Business Briefing | Company News: Lions Gate to Buy Summit Entertainment

Lions Gate Entertainment is buying Summit Entertainment, the maker of the hit “Twilight” series, for $412.5 million in cash and stock. The deal brings together two studios hoping to create a Hollywood powerhouse focused on young adult audiences. The “Twilight” franchise has grossed more than $2.5 billion worldwide since the first movie in late 2008, when hordes of fans of the Stephenie Meyer books rushed to theaters. Lions Gate plans its own four-part series based on Suzanne Collins’s young adult novels, “The Hunger Games,” beginning in March. Lions Gate said the majority of the purchase was financed with about $300 million in cash from Summit’s books. It paid $55 million from its cash reserves, took on new debt of $45 million and paid $50 million in stock. A further $20 million will be due in cash or stock within 60 days.

Article source: http://feeds.nytimes.com/click.phdo?i=89688affd52e2ea3353f73dfb6bc4f02

Off the Charts: In Europe, Even the German Powerhouse Is Losing Steam

In the second and third quarters of this year combined, Germany grew at an annual pace of just 1.6 percent. France, the second-largest economy in the euro zone, showed an annual rate of just 0.6 percent over the same six months.

Until recently, the euro zone seemed to be separated into three groups when it came to economic growth. Germany, and a few other Northern European countries, were doing the best, while economies in the peripheral countries were shrinking. In between were countries with moderate rates of growth.

But now it appears the in-between group is faltering, while the peripheral countries continue to struggle. In the third quarter, according to Eurostat, the European statistical agency, Belgium, which had been among the better performers, showed no growth at all. The same was true for Spain, and the Netherlands reported its real gross domestic product declined for the first time since 2009.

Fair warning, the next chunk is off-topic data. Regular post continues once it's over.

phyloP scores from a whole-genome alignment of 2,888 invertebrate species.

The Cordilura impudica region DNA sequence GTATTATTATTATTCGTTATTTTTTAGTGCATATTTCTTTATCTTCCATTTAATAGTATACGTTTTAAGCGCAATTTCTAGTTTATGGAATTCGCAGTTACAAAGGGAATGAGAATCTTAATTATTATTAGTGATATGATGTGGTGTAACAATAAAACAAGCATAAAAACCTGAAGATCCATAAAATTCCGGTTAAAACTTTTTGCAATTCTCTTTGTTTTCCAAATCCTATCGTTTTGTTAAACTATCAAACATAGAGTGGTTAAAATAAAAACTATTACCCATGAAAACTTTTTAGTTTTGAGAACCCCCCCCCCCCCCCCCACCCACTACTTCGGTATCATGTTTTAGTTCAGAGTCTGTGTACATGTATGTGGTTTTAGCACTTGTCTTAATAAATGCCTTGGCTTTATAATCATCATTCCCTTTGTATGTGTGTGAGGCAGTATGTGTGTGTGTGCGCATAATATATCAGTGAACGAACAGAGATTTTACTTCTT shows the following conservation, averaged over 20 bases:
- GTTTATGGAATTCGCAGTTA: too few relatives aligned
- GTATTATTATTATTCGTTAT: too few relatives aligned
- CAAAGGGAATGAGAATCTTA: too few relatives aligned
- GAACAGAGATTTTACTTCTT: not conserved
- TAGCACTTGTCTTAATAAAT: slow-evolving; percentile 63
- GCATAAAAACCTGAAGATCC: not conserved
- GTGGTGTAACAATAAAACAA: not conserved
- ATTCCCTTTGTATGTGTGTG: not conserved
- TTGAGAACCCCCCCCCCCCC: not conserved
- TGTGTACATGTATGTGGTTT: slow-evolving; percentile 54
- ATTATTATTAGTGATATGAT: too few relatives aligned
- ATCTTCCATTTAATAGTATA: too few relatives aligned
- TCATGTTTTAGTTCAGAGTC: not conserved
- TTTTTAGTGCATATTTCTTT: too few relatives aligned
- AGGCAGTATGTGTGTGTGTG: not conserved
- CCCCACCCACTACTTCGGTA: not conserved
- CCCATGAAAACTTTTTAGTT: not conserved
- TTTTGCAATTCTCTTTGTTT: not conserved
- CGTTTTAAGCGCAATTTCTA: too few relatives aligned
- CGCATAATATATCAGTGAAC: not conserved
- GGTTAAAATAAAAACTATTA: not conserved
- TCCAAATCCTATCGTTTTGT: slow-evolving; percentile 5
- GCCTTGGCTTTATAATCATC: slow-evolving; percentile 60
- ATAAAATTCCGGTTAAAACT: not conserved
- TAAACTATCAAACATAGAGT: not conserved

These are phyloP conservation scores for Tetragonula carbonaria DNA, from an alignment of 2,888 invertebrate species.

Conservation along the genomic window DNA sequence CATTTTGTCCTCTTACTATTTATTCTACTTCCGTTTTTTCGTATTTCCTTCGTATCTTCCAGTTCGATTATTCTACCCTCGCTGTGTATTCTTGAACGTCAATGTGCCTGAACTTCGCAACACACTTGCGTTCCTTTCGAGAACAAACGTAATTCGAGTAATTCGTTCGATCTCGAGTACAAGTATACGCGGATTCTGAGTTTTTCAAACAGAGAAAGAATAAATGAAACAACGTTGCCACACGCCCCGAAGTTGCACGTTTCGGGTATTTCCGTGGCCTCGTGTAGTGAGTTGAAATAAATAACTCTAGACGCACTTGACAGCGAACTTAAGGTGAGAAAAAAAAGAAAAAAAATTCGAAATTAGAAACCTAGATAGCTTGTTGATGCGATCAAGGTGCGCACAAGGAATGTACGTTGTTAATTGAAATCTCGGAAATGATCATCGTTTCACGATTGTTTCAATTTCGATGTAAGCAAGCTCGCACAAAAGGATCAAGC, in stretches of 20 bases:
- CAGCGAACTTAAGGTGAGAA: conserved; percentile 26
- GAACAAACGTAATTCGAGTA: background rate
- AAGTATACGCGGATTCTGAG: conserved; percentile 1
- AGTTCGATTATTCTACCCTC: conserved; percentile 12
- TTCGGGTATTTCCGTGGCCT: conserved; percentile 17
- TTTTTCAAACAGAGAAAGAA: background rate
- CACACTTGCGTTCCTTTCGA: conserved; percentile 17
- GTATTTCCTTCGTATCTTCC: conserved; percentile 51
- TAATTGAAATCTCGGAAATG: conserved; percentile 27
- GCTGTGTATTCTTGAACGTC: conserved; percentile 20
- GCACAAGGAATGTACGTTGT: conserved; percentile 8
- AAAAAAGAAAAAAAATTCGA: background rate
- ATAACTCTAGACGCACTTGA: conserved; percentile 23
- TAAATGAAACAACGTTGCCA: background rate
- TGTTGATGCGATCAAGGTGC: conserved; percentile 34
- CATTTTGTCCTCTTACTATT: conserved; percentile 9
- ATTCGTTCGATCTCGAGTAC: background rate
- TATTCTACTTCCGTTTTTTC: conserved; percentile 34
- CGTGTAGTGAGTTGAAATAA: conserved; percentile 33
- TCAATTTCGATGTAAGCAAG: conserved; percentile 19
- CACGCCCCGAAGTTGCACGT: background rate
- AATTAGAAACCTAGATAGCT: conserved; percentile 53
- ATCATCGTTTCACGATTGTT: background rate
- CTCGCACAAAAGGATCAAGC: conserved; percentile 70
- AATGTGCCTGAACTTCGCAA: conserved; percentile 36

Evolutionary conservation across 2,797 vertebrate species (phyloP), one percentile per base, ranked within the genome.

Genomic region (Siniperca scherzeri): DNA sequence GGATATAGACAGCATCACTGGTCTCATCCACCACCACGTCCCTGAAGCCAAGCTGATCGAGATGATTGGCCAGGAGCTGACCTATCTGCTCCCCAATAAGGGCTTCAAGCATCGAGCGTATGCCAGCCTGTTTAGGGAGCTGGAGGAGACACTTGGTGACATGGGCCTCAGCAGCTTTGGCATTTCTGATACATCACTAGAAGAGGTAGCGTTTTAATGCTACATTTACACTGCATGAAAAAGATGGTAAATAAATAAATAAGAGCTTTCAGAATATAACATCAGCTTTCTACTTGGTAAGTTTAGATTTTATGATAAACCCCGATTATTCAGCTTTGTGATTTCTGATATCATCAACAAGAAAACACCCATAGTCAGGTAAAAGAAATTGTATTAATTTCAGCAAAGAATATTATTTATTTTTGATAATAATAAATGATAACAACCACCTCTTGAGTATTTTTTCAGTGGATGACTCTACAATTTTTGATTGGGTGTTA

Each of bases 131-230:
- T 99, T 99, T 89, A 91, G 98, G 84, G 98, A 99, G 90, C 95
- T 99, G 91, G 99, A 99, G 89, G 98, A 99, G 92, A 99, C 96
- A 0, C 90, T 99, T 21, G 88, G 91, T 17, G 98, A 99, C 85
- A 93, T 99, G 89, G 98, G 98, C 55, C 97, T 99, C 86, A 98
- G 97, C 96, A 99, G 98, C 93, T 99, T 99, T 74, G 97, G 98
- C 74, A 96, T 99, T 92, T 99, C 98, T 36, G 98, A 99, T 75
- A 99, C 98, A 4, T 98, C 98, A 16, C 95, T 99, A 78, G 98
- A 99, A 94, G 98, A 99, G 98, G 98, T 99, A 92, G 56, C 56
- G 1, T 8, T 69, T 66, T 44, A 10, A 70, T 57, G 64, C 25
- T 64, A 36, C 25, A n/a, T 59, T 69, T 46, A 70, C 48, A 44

The accompanying charts show the change in gross domestic product figures for nine euro countries since the second quarter of 2009, as well as figures for the three largest industrial countries outside the bloc. Germany’s economy is 7.6 percent larger than it was at the bottom, a growth rate more than twice that of France. There is as yet no third quarter estimate for Italy, but its growth rate was tepid even before its borrowing costs began to rise.

One of the few relative bright spots is Ireland, whose economy appears to be finally growing after years of austerity and deflation. But there is no sign of recovery in Portugal, and the Greek economy continues to decline. Greece is not shown in the chart because it is currently unable to produce seasonally adjusted statistics. But Eurostat estimates that the Greek economy was 5.2 percent smaller in the third quarter than it had been a year earlier.

In the early months of recovery, Germany may have benefited from its neighbors’ weaknesses. Its companies were better positioned to export, both within Europe and outside it, thanks in part to Germany’s having held down the growth in labor costs. The euro was also weaker than an independent German mark would have been, providing more help for German exports.

But now it appears that the weakness of its trading partners may be slowing Germany’s economy, at the same time that borrowing costs are rising for those countries. A survey of German analysts this week showed investor expectations for the economy had fallen to the lowest levels since 2008.

The United States economy has grown 5.6 percent from the bottom, for an overall rate of 2.5 percent a year. That may seem good when compared with other countries, but by historical measures it is the weakest recovery since World War II. The economy grew 6.3 percent — a 2.7 percent annual rate — over the nine quarters following the 2001 economic bottom, in what had been the slowest pace until now.

Floyd Norris writes about finance and the economy at nytimes.com/economix.

Article source: http://feeds.nytimes.com/click.phdo?i=3ff90e6cff18a5c34e009575c4715ef1